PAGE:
Full Spectrum Multivitamin and Mineral Supplements: a Source of Essential Nutrients
Twenty years ago, Congress passed the Dietary Supplement Health and Education Act (DSHEA), recognizing the role of dietary supplements in health promotion and prevention of chronic diseases. The law established a new regulatory framework and mechanisms to deal with safety issues, labeling, and health claims. It provided guidance on good manufacturing practices. Unfortunately, Congress didn’t guarantee funding for enforcement of DSHEA.
DSHEA defines dietary supplements as products that may contain a vitamin, mineral, herb (or other botanical), amino acid, or concentrate/metabolite, constituent, extract, or combination which is used to supplement the diet to increase total dietary intake. The objective is to provide nutritional support. The law prohibits illegal compounds and drugs. Adulteration of food products, including dietary supplements, by manufacturers is untenable. As a member company, the Council for Responsible Nutrition is applauded for its zero tolerance policy and calls for criminal enforcement against companies selling spiked products that put consumers at risk.
Unfortunately, full spectrum multivitamin-mineral supplements (MVS) are often maligned when the furor should be constrained to products with illegal ingredients (link to JAMA article). The reality is that many of us do not eat properly. Dietary surveys show that micronutrient intakes are below recommendations in many countries. Within the US, clinical measurements find vitamin and mineral deficiencies too prevalent. Eating fortified/enriched foods and using a multivitamin and mineral supplement significantly reduces the risk of micronutrient inadequacy.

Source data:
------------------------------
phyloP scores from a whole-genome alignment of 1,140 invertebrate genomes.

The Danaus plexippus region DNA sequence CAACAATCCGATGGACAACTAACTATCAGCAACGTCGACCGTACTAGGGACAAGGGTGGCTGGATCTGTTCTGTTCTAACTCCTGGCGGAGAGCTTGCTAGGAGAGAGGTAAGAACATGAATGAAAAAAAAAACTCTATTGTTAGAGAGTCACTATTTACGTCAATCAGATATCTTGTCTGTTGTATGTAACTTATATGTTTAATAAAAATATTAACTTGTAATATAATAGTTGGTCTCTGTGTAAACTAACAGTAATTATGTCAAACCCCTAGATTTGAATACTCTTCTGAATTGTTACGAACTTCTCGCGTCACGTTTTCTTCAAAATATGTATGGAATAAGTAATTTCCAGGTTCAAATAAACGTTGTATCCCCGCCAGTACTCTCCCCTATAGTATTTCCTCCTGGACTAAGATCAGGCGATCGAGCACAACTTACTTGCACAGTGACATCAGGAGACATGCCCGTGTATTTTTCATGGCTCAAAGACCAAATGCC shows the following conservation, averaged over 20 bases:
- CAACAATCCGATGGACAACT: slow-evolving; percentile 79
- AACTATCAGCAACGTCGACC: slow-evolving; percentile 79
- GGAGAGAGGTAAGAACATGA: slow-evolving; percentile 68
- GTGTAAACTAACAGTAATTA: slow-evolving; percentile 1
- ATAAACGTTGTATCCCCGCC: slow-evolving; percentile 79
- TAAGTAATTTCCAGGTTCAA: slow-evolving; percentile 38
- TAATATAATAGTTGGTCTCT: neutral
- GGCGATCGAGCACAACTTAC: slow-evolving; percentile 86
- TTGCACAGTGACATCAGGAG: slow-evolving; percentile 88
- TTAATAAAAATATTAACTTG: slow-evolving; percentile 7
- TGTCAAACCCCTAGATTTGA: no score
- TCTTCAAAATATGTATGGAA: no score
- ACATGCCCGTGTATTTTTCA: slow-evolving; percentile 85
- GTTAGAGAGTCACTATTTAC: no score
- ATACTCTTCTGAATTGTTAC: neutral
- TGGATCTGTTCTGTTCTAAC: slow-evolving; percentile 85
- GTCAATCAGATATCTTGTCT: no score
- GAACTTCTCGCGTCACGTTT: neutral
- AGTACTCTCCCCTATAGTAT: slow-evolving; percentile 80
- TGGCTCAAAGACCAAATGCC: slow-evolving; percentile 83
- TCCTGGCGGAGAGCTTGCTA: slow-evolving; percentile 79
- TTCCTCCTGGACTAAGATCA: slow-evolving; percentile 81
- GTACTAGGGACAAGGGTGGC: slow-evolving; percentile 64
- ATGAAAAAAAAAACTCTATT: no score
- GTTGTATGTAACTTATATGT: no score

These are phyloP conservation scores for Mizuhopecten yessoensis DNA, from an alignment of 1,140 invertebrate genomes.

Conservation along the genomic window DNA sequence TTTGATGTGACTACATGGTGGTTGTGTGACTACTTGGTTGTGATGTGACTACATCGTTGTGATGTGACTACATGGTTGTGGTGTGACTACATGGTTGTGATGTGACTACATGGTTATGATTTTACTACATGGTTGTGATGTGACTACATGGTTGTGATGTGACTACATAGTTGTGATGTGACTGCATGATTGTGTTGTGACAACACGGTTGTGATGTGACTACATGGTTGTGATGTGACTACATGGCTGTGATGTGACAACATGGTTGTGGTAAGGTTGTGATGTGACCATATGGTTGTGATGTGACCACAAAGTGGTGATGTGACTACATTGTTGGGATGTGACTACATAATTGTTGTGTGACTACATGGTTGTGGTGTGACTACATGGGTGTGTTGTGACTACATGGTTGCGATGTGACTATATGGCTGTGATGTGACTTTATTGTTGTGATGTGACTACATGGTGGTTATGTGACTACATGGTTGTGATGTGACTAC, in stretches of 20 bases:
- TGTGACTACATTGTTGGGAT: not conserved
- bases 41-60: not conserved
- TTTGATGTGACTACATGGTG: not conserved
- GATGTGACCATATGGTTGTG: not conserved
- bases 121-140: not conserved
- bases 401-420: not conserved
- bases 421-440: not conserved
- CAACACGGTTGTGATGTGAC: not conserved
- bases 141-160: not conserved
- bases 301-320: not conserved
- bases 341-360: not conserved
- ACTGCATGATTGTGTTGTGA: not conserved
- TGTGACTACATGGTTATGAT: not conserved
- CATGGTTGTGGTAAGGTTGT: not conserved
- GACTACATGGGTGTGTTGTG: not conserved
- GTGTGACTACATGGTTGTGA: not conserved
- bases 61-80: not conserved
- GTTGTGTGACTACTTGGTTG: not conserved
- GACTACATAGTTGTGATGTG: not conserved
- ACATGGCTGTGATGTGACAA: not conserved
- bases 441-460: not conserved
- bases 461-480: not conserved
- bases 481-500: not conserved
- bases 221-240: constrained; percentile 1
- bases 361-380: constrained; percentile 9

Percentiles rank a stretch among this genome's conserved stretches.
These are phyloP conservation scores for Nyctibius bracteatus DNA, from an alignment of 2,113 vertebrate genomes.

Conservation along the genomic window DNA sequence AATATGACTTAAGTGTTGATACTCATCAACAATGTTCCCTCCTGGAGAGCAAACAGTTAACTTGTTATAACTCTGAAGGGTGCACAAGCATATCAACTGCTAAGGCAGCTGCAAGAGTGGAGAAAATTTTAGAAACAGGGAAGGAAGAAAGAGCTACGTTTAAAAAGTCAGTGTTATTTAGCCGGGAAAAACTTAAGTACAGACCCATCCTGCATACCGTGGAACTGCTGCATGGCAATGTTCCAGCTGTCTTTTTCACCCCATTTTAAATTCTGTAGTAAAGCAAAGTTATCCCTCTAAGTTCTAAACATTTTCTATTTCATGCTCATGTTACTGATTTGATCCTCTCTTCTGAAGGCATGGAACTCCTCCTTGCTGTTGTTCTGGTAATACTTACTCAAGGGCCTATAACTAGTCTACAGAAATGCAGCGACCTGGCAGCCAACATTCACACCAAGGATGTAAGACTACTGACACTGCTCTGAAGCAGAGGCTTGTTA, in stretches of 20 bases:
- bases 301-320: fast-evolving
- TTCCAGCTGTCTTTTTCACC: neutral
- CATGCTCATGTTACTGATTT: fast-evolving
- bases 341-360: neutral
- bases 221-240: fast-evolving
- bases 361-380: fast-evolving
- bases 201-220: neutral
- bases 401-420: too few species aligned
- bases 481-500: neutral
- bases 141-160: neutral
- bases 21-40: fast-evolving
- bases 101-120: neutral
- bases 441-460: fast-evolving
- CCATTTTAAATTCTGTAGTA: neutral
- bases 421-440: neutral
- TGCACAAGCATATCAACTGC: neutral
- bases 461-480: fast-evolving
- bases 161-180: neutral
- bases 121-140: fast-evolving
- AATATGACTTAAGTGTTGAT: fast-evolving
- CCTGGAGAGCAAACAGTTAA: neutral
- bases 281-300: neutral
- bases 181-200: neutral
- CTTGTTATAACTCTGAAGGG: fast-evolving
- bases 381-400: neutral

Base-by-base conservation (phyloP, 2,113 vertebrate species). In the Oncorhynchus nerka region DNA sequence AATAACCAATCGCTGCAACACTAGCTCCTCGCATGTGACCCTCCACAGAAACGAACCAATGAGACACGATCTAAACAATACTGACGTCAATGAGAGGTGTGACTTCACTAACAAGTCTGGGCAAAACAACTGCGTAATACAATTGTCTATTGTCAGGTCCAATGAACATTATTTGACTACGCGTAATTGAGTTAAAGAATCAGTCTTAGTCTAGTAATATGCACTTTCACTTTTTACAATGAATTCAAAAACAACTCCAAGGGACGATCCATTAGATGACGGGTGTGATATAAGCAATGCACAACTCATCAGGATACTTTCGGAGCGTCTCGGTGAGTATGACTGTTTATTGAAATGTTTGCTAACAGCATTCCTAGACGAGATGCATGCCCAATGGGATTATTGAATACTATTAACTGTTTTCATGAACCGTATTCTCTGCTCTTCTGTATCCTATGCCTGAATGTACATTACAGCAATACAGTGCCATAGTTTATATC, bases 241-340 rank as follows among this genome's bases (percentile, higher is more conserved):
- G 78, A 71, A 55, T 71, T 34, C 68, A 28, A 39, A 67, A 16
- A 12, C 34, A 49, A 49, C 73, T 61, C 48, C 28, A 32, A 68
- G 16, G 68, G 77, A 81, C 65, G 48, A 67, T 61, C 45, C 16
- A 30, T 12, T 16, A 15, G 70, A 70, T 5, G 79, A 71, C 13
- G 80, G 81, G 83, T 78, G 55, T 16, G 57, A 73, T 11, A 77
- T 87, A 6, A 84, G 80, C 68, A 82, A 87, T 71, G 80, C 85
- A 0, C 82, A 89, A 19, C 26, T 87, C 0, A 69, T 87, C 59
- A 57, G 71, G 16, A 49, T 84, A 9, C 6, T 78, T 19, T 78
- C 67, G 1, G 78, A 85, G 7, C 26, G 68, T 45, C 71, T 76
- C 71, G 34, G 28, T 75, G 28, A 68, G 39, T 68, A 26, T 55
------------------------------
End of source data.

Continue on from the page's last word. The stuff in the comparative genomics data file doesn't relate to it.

Full spectrum MVS are safe, practical way to increase vitamin and mineral intake. They can be important contributors to nutritional adequacy. People who aren’t using MVS typically have a higher risk of nutrient inadequacy and could benefit the most from supplementation .
Full spectrum multivitamin and mineral supplements are a subset of dietary supplements. MVS supplements are safe. They contain essential nutrients which support health. It is prudent to be wary of products with novelty ingredients and exaggerated claims, especially those with respect to weight loss, infectious agents (i.e. ebola) or diseases. Consumers should insist upon FDA enforcement of existing laws and penalization of those selling illegal or adulterated products.
Remember, Congress enacted DSHEA because essential nutrients found in full spectrum multivitamin and mineral supplements play an role in achieving nutritional adequacy and maintaining health.
Cohen PA, Maller G, DeSouza R, Neal-Kababick J. Presence of banned drugs in dietary supplements following FDA recalls. 2014 JAMA doi: 10.1001/jama.2014.10308
Troesch B, Hoeft B, McBurney MI, Eggersdorfer M, Weber P. Dietary surveys indicate vitamin intakes below recommendations are common in representative countries. 2012 Br J Nutr doi:10.1017/S0007114512001808
Weaver CM, Dwyer J, Fulgoni III VL, King JC, Leveille GA, MacDonald RS, Ordovas J, Schnakenber D. Processed foods: contributions to nutrition. 2014 AJCN doi: 10.3945/ajcn.114.089284
Shakur YA, Tarasuk V, Corey P, O’Connor DL. A comparison of micronutrient inadequacy and risk of high micronutrient intakes among vitamin and mineral supplement users and nonusers in Canada. 2012 J Nutr doi:10.3945/jn.111.149450
Wallace TC, McBurney MI, Fulgoni VL. Multivitamin/mineral supplement contribution to micronutrient intakes in the United States, 2007-2010. 2014 J Am Coll Nutr doi: 10.1080/07315724.2013.846806